Molson Coors has scrapped an ad made before COVID-19 that dubbed Coors Light beer the “official beer of remote work.” The company thought viewers might associate the brand with people who are self-quarantining, according to Motley Fool, a financial and investment advisory firm in Alexandria, Virginia.

A particular problem may exist for the makers of the third most popular beer in the United States, Corona (behind Guinness and Heineken), Meyers added, “although it’s hard to say if that’s damaging.” Shares of Constellation Brands Inc., which makes Corona, reportedly fell and rumors swirled that consumers were avoiding the product because of its name.

In a statement, however, Constellation refuted the bad press: “We have seen no impact to our people, facilities or operations and our business continues to perform very well.”

Turow said the brand should just embrace the new reality. “I can see someone in an ad saying, ‘What the heck, have a Corona. It’s a badge of honor.

This is not the first time that the name of a product has been linked to a disease. An appetite suppressant candy was doing quite well in the 1980s until the start of the AIDS epidemic. “The candies just disappeared after that,” Meyers said.

The name of the dietary product? Ayds, pronounced “helpers”.

As expensive as it can be to pull ads, a few companies have done it. According to a CNBC report, KFC released an ad showing people licking their fingers.

Increasingly, viewers are seeing a new type of ad that references – without being specific – the crisis facing America.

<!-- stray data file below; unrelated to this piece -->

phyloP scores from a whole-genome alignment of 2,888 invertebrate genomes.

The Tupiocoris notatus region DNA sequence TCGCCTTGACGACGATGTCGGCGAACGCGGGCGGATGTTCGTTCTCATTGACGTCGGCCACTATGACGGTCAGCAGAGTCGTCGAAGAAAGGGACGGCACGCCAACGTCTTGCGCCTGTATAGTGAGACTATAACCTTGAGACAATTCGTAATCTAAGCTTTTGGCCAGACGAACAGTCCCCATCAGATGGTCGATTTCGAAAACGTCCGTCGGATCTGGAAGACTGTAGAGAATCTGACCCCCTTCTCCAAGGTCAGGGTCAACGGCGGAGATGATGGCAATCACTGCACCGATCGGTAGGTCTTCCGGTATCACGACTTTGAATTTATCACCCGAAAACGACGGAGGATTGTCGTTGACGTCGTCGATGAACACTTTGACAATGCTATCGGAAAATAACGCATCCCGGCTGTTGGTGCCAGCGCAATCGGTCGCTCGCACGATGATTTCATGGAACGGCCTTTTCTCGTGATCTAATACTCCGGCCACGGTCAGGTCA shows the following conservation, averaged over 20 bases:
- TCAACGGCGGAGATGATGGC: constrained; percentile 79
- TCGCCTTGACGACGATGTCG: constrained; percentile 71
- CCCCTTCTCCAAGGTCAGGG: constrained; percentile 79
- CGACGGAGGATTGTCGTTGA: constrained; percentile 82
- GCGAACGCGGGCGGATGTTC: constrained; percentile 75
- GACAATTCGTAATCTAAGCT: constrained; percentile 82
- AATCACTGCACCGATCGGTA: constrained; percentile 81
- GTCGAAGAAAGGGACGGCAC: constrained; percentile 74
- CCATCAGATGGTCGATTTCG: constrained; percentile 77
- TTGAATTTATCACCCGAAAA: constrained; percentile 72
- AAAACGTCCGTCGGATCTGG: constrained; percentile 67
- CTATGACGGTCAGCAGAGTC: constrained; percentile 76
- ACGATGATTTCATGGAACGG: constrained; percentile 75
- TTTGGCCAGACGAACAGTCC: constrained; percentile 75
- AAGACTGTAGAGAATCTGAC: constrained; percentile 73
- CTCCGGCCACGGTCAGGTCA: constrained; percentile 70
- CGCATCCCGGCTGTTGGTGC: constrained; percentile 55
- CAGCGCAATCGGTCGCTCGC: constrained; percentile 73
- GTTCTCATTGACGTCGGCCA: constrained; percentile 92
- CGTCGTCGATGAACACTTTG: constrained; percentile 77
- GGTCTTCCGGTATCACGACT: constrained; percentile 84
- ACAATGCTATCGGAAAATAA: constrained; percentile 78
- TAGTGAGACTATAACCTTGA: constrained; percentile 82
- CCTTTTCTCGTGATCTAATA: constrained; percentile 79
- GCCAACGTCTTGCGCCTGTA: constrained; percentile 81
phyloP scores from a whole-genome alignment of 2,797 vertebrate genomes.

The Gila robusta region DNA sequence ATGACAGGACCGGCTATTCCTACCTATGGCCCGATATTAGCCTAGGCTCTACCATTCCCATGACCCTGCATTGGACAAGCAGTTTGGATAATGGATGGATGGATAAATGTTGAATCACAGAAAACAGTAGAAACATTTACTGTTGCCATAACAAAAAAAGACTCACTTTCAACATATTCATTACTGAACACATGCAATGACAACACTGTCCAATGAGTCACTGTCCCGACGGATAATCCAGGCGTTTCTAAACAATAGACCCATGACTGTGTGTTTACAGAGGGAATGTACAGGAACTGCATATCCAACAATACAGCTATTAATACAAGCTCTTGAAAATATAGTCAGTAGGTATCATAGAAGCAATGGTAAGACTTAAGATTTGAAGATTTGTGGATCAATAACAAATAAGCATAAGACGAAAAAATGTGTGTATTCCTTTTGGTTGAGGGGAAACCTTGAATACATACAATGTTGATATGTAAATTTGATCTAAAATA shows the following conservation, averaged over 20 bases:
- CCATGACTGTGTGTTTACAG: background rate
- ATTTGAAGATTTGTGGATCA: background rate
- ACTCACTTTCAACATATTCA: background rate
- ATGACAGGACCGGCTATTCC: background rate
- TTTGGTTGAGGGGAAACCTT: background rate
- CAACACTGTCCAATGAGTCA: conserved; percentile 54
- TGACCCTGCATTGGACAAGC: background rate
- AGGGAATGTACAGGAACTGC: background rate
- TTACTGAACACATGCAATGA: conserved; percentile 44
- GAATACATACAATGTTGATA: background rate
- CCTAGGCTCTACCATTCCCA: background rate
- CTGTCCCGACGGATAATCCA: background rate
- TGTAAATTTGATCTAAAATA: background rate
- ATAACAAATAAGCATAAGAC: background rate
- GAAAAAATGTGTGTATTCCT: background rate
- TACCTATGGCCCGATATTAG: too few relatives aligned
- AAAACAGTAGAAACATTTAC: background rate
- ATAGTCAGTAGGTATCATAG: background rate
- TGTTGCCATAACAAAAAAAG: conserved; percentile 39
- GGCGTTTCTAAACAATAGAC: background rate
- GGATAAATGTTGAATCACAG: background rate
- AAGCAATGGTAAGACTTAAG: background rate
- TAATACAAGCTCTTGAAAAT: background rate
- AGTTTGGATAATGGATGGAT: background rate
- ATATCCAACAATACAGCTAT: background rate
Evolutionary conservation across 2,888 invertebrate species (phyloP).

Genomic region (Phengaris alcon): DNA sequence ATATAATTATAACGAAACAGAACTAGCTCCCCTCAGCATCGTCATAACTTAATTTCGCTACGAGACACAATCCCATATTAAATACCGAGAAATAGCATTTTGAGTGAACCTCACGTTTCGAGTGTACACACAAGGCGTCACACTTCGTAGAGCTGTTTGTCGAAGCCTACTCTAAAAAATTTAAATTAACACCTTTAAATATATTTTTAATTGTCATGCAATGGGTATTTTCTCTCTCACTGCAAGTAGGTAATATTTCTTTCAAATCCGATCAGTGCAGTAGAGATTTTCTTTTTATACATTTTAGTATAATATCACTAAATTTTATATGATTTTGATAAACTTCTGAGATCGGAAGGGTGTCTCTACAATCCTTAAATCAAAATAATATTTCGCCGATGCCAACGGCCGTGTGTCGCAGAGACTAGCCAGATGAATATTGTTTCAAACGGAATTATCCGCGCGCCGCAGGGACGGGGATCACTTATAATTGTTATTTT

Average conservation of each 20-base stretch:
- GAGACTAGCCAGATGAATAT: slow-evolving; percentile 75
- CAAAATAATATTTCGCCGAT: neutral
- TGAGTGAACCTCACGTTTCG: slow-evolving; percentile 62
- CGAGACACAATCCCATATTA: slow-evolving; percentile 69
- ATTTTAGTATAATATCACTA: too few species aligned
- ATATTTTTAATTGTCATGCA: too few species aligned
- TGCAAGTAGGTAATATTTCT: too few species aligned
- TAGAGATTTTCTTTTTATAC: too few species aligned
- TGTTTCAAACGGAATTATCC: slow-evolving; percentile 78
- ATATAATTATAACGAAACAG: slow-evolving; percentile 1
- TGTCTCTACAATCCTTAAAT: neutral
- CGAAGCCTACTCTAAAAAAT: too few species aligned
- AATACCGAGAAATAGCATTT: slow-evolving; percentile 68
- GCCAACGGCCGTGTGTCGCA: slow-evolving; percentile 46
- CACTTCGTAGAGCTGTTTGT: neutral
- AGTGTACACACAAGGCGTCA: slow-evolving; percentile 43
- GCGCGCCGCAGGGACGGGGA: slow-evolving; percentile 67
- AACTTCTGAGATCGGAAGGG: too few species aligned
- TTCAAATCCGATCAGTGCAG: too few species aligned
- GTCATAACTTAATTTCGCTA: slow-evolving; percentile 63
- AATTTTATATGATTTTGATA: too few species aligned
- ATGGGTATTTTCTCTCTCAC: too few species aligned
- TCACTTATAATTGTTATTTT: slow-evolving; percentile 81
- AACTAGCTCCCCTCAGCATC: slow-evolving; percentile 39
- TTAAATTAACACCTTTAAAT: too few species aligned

Burger King chants, “Let us take care of you. We minimize contact during the delivery process.

Lincoln tells us, “Home is your sanctuary more than ever,” as the automaker promises to drive a loaner vehicle to your house when your vehicle needs service.

Local car company Gary Barbera runs a local ad advising, “Stay home and let Gary Barbera bring the store to your door.”

The companies “deserve kudos for quickly changing their creative work,” said Boston University’s Amazeen. “If you’re a brand, you should, like the Ford Advertisements who now say that if you lose your job, you won’t have to pay for six months.

It’s a rare time for companies to look heroic in seeming to care about customers during a crisis, noted Yarrow of Golden Gate University.

“But ads can’t be self-serving,” she said. “When times are tough, we are more emotional than usual, and nothing resonates with us more than stories of human kindness, dignity and positivity. So if a company reconfigures assembly lines to make sanitizer for the hands, it doesn’t feel opportunistic. It looks like caring.

Yet, warned Meyers, the advertising historian, never forget that advertisers want you to like them. That’s why you’ll see them being quite cautious these days, she says.

“Remember,” Meyers added, “some onlookers think the coronavirus is either hype or a hoax. Advertisers are now scrambling to figure out how to solve this problem – how to alienate the fewest people.

It’s one of the reasons few people actually say the word “coronavirus” in an advertisement, she said. Another explanation, of course, is that no company wants to link the disease and its brand in the same TV spot.

So you’ll hear a lot of soothing voiceovers telling you something like, “In these trying times, we all need to stay safe,” Meyers said.

The shift from crowded Olive Garden commercials to ones with large spaces and few people except nuclear families is becoming increasingly noticeable, said Dom Episcopo, 53, a Fishtown commercial photographer, married and father of a 10 year old son.

“It’s impressive how many ads are showing up so quickly,” he said. “Pre-virus ads look dated and muted now.

“It’s because it’s a very different normal for us. This change is real.